It might have taken me over fifteen episodes to get there, but by the end of my previous review of YuruYuri's second season I was finally beginning to warm to its particular blend of comedy - a change helped to a great extent by a subtle but significant shift in its focus.
That change saw the series spend more time away from its core characters, and more importantly their major character tropes, to divvy its focus more equally amongst the cast while also introducing a handful of newcomers to proceedings - a change which felt like a breath of fresh air against the tired old jokes that were being rolled out time and again by the series at times.
Thankfully, this shift remains in place throughout much of the remainder of this second series, leaving it feeling more imaginative and varied in its output; most importantly of all, it simply feels funnier, even when it reverts to using its main quartet of characters as the thrust of a given story or sketch.
That said (and much like pretty much any comedy series of this ilk), YuruYuri remains an uneven affair - for all of its great and bonkers ideas such as bizarre remakes of Snow White (culminating in the appearance of a crazed, rampaging robot) or Akari travelling back in time in the hope of ensuring she has more of a presence, there are other less remarkable skits and sketches which either fall completely flat or are far less memorable. The overall feel of these episodes is a positive one however, to make the series as a whole feel far more like a worthwhile watch, particularly in its current streaming format and the naturally lower barrier to entry that it offers.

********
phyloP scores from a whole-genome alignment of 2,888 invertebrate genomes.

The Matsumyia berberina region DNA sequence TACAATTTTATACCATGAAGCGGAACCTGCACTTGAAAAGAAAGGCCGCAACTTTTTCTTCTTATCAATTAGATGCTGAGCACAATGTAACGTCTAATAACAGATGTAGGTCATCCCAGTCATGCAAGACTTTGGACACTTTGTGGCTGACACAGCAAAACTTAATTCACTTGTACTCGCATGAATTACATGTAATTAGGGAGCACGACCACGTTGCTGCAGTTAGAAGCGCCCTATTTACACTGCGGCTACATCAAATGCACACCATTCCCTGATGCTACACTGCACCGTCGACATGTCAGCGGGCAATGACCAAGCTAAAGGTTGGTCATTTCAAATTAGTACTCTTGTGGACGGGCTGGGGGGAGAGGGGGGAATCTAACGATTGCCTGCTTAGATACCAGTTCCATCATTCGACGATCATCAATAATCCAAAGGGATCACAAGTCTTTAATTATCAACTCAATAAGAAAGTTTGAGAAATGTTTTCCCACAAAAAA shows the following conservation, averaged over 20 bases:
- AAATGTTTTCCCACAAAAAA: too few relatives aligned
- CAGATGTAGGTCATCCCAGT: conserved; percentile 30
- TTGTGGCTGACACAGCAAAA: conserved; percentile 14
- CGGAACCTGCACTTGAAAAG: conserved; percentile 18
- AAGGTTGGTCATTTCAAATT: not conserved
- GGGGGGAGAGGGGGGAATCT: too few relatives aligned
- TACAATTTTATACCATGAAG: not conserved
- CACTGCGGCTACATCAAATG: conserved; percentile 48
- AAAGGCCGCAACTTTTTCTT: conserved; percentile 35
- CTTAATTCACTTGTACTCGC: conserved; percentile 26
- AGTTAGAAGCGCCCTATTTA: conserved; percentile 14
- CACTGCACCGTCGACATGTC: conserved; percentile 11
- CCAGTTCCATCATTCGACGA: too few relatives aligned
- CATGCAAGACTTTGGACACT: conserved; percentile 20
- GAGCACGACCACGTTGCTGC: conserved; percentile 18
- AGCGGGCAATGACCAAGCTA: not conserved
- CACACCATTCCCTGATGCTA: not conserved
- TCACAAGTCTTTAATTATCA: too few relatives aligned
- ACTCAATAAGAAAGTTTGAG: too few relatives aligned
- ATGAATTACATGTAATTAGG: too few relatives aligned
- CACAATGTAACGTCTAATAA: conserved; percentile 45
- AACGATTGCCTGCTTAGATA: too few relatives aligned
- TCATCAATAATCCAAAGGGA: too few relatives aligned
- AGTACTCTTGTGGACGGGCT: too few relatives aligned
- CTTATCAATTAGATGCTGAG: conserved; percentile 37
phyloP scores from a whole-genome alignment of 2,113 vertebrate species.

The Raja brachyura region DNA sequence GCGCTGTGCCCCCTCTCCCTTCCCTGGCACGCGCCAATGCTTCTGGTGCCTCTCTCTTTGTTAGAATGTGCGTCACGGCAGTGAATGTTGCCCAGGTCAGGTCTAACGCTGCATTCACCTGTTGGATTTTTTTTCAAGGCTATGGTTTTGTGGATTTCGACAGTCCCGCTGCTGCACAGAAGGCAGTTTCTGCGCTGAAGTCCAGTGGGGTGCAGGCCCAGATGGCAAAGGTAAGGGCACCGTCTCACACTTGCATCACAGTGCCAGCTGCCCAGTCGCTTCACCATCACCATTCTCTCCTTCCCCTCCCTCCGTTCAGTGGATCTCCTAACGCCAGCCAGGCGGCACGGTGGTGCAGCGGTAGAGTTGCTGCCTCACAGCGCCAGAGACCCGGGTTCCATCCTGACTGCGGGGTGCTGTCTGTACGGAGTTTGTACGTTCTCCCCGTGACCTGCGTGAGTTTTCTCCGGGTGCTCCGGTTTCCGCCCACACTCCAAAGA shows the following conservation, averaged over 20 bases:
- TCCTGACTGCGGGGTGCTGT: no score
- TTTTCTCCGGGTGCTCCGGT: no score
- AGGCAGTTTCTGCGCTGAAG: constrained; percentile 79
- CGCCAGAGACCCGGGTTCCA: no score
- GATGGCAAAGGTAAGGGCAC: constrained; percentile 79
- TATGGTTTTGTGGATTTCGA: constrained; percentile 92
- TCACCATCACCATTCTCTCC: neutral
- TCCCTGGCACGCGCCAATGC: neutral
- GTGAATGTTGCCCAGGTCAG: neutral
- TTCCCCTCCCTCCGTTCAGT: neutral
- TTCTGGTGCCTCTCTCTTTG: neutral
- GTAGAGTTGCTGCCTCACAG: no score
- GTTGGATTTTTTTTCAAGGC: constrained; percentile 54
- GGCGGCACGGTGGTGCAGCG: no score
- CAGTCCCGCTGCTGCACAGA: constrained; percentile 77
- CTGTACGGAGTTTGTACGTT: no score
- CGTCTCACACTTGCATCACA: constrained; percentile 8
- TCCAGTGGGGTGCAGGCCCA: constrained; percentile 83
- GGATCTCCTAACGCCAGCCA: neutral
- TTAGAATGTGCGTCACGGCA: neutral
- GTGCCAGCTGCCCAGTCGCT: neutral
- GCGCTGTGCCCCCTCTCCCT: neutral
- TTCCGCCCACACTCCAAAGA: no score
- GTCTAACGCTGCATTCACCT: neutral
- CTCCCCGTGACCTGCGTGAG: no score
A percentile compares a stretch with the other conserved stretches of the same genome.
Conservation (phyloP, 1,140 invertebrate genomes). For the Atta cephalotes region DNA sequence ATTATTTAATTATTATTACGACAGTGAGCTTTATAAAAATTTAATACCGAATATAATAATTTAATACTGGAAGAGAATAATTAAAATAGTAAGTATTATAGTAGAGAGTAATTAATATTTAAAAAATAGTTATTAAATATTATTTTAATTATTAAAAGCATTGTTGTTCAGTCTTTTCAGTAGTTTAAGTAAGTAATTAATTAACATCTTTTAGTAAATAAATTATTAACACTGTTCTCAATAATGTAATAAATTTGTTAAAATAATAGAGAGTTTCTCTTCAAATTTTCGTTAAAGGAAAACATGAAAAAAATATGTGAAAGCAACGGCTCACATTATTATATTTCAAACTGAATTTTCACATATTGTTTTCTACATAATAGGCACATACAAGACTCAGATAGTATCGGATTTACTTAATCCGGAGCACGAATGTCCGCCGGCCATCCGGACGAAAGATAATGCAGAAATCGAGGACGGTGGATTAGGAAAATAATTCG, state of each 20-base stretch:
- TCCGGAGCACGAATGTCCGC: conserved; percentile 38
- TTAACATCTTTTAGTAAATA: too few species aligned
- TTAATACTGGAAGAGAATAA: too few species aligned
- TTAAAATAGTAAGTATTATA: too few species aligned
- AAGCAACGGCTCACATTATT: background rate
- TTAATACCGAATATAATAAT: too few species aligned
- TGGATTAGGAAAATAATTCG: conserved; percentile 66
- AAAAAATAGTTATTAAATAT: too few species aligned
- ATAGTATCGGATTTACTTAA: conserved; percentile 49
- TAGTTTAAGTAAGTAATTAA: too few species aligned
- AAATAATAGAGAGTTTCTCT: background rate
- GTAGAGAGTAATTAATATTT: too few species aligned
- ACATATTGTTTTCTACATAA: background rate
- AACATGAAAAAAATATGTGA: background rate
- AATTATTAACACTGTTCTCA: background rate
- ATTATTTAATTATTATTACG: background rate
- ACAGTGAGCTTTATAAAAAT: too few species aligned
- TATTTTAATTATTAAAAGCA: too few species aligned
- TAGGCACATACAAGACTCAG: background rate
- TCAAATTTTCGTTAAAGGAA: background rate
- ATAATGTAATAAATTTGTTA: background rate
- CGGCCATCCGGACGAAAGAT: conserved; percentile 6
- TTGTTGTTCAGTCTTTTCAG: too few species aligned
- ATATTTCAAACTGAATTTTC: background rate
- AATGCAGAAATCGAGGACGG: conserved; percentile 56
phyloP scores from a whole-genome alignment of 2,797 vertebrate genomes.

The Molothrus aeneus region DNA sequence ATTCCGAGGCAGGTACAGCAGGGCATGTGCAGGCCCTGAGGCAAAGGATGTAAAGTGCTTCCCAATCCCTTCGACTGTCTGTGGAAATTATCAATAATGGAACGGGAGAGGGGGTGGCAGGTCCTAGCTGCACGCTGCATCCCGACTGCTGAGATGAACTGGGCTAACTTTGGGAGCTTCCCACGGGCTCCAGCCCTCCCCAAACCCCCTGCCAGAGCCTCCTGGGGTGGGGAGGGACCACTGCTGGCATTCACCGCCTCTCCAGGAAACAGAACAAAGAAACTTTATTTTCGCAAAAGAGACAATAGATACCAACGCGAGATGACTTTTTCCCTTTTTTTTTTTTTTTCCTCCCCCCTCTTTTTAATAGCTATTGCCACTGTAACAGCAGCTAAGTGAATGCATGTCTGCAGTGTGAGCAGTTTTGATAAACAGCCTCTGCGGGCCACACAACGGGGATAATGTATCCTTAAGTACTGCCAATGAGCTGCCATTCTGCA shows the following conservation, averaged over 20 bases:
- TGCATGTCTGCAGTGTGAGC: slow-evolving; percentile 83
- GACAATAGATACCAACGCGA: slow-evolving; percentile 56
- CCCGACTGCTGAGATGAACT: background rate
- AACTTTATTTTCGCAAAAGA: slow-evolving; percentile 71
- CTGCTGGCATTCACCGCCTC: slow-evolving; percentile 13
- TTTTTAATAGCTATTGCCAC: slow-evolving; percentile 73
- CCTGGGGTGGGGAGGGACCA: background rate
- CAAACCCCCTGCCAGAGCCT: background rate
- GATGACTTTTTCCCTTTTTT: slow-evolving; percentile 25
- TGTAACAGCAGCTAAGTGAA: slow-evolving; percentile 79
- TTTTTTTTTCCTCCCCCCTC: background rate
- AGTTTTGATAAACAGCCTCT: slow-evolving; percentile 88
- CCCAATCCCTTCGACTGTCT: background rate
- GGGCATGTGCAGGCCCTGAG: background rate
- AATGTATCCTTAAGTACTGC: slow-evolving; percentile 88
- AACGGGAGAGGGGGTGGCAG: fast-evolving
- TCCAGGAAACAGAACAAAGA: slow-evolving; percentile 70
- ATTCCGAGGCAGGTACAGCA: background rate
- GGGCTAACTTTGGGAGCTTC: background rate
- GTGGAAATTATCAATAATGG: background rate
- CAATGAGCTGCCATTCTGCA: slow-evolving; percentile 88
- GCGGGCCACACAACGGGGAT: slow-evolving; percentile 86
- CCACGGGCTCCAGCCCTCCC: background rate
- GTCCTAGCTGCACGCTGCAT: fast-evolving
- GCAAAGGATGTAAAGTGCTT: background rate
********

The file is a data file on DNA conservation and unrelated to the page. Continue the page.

By this point in time, your feelings on YuruYuri are probably pretty much sit in stone, but if you are one of the few that has been floating uncertainly between loving and loathing the show and what it stands for, then these latter episodes might be the tipping point that wins you over to its side as they were with me - when it gets things right, this second season offers up some well-constructed comedy that appeals to both the fans by leaning on various character tropes, but with the confidence to think outside of this limited box of tricks and do something a little different as well. The result is inconsistent yet ultimately satisfying, and for a fun and frivolous anime comedy experience that's colourful and cute to boot, YuruYuri has belatedly revealed some true expertise at its craft.
You can currently watch YuruYuri Season 2 in streaming form right here at UK Anime Network!